Wednesday, July 23, 2008
Double-Double And A Salami: Angels 14, Indians 11
Lackey clearly wasn't his usual solid self, as evidenced by a leadoff walk to Grady Sizemore. He didn't help himself by barking at the umpire in the first at-bat of the game, and though he retired the next man, David Dellucci, on a liner to right fielder Juan Rivera, he immediately followed it up with a double to Ben Francisco and an RBI single to Jhonny Peralta to get himself behind 1-0 with men on the corners. He then compounded all that with a throwing error on what should have been an easy, inning-ending, 1-6-3 double play. That allowed Shin-Soo Choo, one of the Tribe's weakest hitters, to reach base and the inning to continue.
It was just one of those games for Lackey, who will undoubtedly be happy to see July go away; he had a 6.75 ERA this month coming into the game, and this outing only made it worse, surrendering six earned runs over five very shaky innings. He settled down in the second and third, retiring the side in order twice, but that was the last time that would happen; Cleveland then sent a total of 14 men to the plate in two innings for four more runs, two of them on a Ryan Garko blast.
That left the rest of the game to the already-taxed bullpen, but fortunately for the Angels, Justin Speier was able to assemble a scoreless frame, retiring the side in order in the sixth and one of only three scoreless innings by Angels pitchers. Darren O'Day's normally reliable sinker clearly wasn't working, as he recorded exactly zero outs in the infield and had serious control problems as well. He walked a batter, gave up a leadoff homer to Grady Sizemore, and plunked a pair besides. That brought in Jose Arredondo, who wasn't all that good himself, allowing both his inherited baserunners to score, eventually giving up a run himself in the ninth. K-Rod came in to collect his 42nd save of the season, the ninth time in his career he's earned a save making only a single out and the first time he's done it with only one pitch.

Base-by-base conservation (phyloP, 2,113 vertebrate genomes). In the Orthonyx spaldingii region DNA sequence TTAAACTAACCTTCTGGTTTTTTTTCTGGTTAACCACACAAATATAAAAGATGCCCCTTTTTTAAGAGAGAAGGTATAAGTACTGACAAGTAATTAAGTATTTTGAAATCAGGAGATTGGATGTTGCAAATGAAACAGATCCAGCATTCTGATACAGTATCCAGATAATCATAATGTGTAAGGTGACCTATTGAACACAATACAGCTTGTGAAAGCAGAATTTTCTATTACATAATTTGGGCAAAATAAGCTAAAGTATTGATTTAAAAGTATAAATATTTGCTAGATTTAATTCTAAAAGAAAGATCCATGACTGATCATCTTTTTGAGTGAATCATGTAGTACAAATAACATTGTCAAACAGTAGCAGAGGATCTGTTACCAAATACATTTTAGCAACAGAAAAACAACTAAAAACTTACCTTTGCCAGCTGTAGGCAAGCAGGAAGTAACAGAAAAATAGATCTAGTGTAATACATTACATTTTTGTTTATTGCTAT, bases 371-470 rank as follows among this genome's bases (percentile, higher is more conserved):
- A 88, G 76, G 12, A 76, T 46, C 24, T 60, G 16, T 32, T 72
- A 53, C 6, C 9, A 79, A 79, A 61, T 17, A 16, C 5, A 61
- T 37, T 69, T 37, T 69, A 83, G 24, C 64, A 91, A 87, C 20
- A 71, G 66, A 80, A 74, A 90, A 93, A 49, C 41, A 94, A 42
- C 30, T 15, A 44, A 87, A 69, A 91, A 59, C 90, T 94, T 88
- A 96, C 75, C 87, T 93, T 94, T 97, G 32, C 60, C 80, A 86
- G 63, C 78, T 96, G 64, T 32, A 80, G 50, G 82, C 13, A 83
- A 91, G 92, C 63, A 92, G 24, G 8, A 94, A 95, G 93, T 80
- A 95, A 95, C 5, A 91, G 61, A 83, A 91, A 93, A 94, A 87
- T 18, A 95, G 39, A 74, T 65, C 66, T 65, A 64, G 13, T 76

But as I said earlier, this game was really all about the offense, and Lackey can buy them all steaks once they're off the plane to Baltimore, and in particular, Jeff Mathis, whose first-pitch grand slam off Tom Mastny gave Lackey his eighth win of the year. The slam was Mathis' first of his career, the second homer of the series, and his third of the month. Moreover, it was one of four hits Mathis got in the game, his first four-hit game ever.
That sort of thing was going around, though, especially once the Halos chased Cleveland starter Aaron Laffey in the top of the fifth. Laffey gave up two straight hits, one of them Howie Kendrick's third double of the game — what is it that Matt Welch says about looking up after every Howie at-bat and seeing him at second? An intentional walk to Garret Anderson and an unintentional one to Gary Matthews, Jr. later (the latter following a pitching change to Tom Mastny), and there was Mathis getting high fives in the dugout one pitch later. In the end, Mathis cashed in six runs, also a career high. Heck, even Matthews reached base three times and scored a couple runs. The only guy who just couldn't get it going was Chone Figgins, who went 0-for-6, though one of those outs was on (IMO) a bogus interference call in the first. It was a fine moment for the offense, who took advantage of wobbly Indians pitching. The only bummer was that my little niece couldn't get to see the Rally Monkey on the video board, but then, I was hoping they wouldn't need her services in this game.
- With the late strain on the bullpen, the Angels optioned Sean Rodriguez back to AAA Salt Lake, and called up Jason Bulger. He may not stay long with the Angels, as Torii Hunter should be back on Friday, but according to Mike Scioscia, "We'll see where we are, and right now Jason is here because we had a lot of innings last night and we need coverage. But we'll see where we are Friday."
- The 19 hits by the Angels were a season high for Cleveland.
- Casey Kotchman became the first Angel to have a five-hit game this year. It was also the first five-hit game of his career.
- The grand slam to Mathis was Cleveland's 10th of the year, leading the majors, and the most since the team started keeping track of this stat in 1951.
- Figgins made an embarrassing misread of Peralta's slow roller up the line to lead off the seventh, adjudging it foul just before it hit the third base bag and he had to field it far too late to get his man. Peralta subsequently scored, so while that couldn't be called a fielding error, it was certainly a mental error.